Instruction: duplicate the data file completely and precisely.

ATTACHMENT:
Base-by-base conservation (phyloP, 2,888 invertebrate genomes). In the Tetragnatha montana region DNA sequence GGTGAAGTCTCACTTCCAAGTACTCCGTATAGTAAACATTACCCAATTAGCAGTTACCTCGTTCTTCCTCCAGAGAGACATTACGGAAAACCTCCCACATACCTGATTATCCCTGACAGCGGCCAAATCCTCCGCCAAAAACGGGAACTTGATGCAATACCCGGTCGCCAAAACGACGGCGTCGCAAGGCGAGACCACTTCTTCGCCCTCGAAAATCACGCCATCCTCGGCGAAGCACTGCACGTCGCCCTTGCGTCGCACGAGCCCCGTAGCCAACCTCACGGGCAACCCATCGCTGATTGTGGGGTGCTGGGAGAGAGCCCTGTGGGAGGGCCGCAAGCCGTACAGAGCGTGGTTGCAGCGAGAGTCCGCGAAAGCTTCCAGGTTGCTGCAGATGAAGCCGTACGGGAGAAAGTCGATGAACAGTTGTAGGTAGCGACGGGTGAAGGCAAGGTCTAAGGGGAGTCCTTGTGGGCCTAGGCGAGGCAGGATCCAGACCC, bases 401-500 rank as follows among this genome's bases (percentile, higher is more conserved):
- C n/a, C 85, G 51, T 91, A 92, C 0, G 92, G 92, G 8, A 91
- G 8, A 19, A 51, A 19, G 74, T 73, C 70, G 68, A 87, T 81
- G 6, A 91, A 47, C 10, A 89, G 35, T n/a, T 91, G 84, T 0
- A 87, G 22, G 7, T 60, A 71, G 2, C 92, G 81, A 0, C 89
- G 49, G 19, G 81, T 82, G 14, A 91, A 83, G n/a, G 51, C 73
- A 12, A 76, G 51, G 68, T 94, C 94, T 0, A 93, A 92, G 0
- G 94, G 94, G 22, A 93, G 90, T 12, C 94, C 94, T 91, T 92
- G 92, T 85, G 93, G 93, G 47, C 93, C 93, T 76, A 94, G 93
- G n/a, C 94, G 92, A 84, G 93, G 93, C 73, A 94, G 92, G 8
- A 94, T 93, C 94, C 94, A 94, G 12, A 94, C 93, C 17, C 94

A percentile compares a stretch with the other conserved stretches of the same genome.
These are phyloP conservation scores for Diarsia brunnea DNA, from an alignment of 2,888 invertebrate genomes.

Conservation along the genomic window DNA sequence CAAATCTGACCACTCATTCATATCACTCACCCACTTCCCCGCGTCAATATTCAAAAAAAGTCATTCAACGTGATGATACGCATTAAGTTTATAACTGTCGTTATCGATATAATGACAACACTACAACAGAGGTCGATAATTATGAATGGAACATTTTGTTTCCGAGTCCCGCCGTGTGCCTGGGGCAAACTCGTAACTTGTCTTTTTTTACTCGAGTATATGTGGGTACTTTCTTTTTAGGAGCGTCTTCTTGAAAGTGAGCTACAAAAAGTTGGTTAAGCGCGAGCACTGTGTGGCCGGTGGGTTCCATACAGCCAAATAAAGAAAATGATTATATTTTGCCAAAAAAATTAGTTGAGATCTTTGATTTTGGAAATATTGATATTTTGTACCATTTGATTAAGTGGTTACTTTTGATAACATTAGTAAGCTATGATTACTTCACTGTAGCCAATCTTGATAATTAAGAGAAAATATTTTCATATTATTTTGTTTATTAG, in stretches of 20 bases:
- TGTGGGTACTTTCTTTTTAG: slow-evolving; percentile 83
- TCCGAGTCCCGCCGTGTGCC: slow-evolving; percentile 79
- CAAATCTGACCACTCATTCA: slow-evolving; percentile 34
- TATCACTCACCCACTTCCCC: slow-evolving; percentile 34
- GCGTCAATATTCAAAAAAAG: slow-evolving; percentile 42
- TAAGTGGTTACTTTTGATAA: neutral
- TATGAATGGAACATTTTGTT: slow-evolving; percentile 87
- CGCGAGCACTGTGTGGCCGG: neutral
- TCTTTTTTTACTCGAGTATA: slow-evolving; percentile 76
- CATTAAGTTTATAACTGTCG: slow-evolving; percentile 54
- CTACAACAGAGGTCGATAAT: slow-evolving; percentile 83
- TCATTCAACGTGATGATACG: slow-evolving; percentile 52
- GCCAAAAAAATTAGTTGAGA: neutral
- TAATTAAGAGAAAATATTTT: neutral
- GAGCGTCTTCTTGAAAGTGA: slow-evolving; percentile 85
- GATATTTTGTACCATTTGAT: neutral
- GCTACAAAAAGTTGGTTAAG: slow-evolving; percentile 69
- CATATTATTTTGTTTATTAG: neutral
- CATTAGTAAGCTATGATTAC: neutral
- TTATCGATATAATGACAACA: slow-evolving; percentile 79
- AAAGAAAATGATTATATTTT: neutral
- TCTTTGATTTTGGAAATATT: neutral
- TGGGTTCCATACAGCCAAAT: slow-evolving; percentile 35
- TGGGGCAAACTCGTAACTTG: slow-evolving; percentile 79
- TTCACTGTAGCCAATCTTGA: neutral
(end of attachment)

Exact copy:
Base-by-base conservation (phyloP, 2,888 invertebrate genomes). In the Tetragnatha montana region DNA sequence GGTGAAGTCTCACTTCCAAGTACTCCGTATAGTAAACATTACCCAATTAGCAGTTACCTCGTTCTTCCTCCAGAGAGACATTACGGAAAACCTCCCACATACCTGATTATCCCTGACAGCGGCCAAATCCTCCGCCAAAAACGGGAACTTGATGCAATACCCGGTCGCCAAAACGACGGCGTCGCAAGGCGAGACCACTTCTTCGCCCTCGAAAATCACGCCATCCTCGGCGAAGCACTGCACGTCGCCCTTGCGTCGCACGAGCCCCGTAGCCAACCTCACGGGCAACCCATCGCTGATTGTGGGGTGCTGGGAGAGAGCCCTGTGGGAGGGCCGCAAGCCGTACAGAGCGTGGTTGCAGCGAGAGTCCGCGAAAGCTTCCAGGTTGCTGCAGATGAAGCCGTACGGGAGAAAGTCGATGAACAGTTGTAGGTAGCGACGGGTGAAGGCAAGGTCTAAGGGGAGTCCTTGTGGGCCTAGGCGAGGCAGGATCCAGACCC, bases 401-500 rank as follows among this genome's bases (percentile, higher is more conserved):
- C n/a, C 85, G 51, T 91, A 92, C 0, G 92, G 92, G 8, A 91
- G 8, A 19, A 51, A 19, G 74, T 73, C 70, G 68, A 87, T 81
- G 6, A 91, A 47, C 10, A 89, G 35, T n/a, T 91, G 84, T 0
- A 87, G 22, G 7, T 60, A 71, G 2, C 92, G 81, A 0, C 89
- G 49, G 19, G 81, T 82, G 14, A 91, A 83, G n/a, G 51, C 73
- A 12, A 76, G 51, G 68, T 94, C 94, T 0, A 93, A 92, G 0
- G 94, G 94, G 22, A 93, G 90, T 12, C 94, C 94, T 91, T 92
- G 92, T 85, G 93, G 93, G 47, C 93, C 93, T 76, A 94, G 93
- G n/a, C 94, G 92, A 84, G 93, G 93, C 73, A 94, G 92, G 8
- A 94, T 93, C 94, C 94, A 94, G 12, A 94, C 93, C 17, C 94

A percentile compares a stretch with the other conserved stretches of the same genome.
These are phyloP conservation scores for Diarsia brunnea DNA, from an alignment of 2,888 invertebrate genomes.

Conservation along the genomic window DNA sequence CAAATCTGACCACTCATTCATATCACTCACCCACTTCCCCGCGTCAATATTCAAAAAAAGTCATTCAACGTGATGATACGCATTAAGTTTATAACTGTCGTTATCGATATAATGACAACACTACAACAGAGGTCGATAATTATGAATGGAACATTTTGTTTCCGAGTCCCGCCGTGTGCCTGGGGCAAACTCGTAACTTGTCTTTTTTTACTCGAGTATATGTGGGTACTTTCTTTTTAGGAGCGTCTTCTTGAAAGTGAGCTACAAAAAGTTGGTTAAGCGCGAGCACTGTGTGGCCGGTGGGTTCCATACAGCCAAATAAAGAAAATGATTATATTTTGCCAAAAAAATTAGTTGAGATCTTTGATTTTGGAAATATTGATATTTTGTACCATTTGATTAAGTGGTTACTTTTGATAACATTAGTAAGCTATGATTACTTCACTGTAGCCAATCTTGATAATTAAGAGAAAATATTTTCATATTATTTTGTTTATTAG, in stretches of 20 bases:
- TGTGGGTACTTTCTTTTTAG: slow-evolving; percentile 83
- TCCGAGTCCCGCCGTGTGCC: slow-evolving; percentile 79
- CAAATCTGACCACTCATTCA: slow-evolving; percentile 34
- TATCACTCACCCACTTCCCC: slow-evolving; percentile 34
- GCGTCAATATTCAAAAAAAG: slow-evolving; percentile 42
- TAAGTGGTTACTTTTGATAA: neutral
- TATGAATGGAACATTTTGTT: slow-evolving; percentile 87
- CGCGAGCACTGTGTGGCCGG: neutral
- TCTTTTTTTACTCGAGTATA: slow-evolving; percentile 76
- CATTAAGTTTATAACTGTCG: slow-evolving; percentile 54
- CTACAACAGAGGTCGATAAT: slow-evolving; percentile 83
- TCATTCAACGTGATGATACG: slow-evolving; percentile 52
- GCCAAAAAAATTAGTTGAGA: neutral
- TAATTAAGAGAAAATATTTT: neutral
- GAGCGTCTTCTTGAAAGTGA: slow-evolving; percentile 85
- GATATTTTGTACCATTTGAT: neutral
- GCTACAAAAAGTTGGTTAAG: slow-evolving; percentile 69
- CATATTATTTTGTTTATTAG: neutral
- CATTAGTAAGCTATGATTAC: neutral
- TTATCGATATAATGACAACA: slow-evolving; percentile 79
- AAAGAAAATGATTATATTTT: neutral
- TCTTTGATTTTGGAAATATT: neutral
- TGGGTTCCATACAGCCAAAT: slow-evolving; percentile 35
- TGGGGCAAACTCGTAACTTG: slow-evolving; percentile 79
- TTCACTGTAGCCAATCTTGA: neutral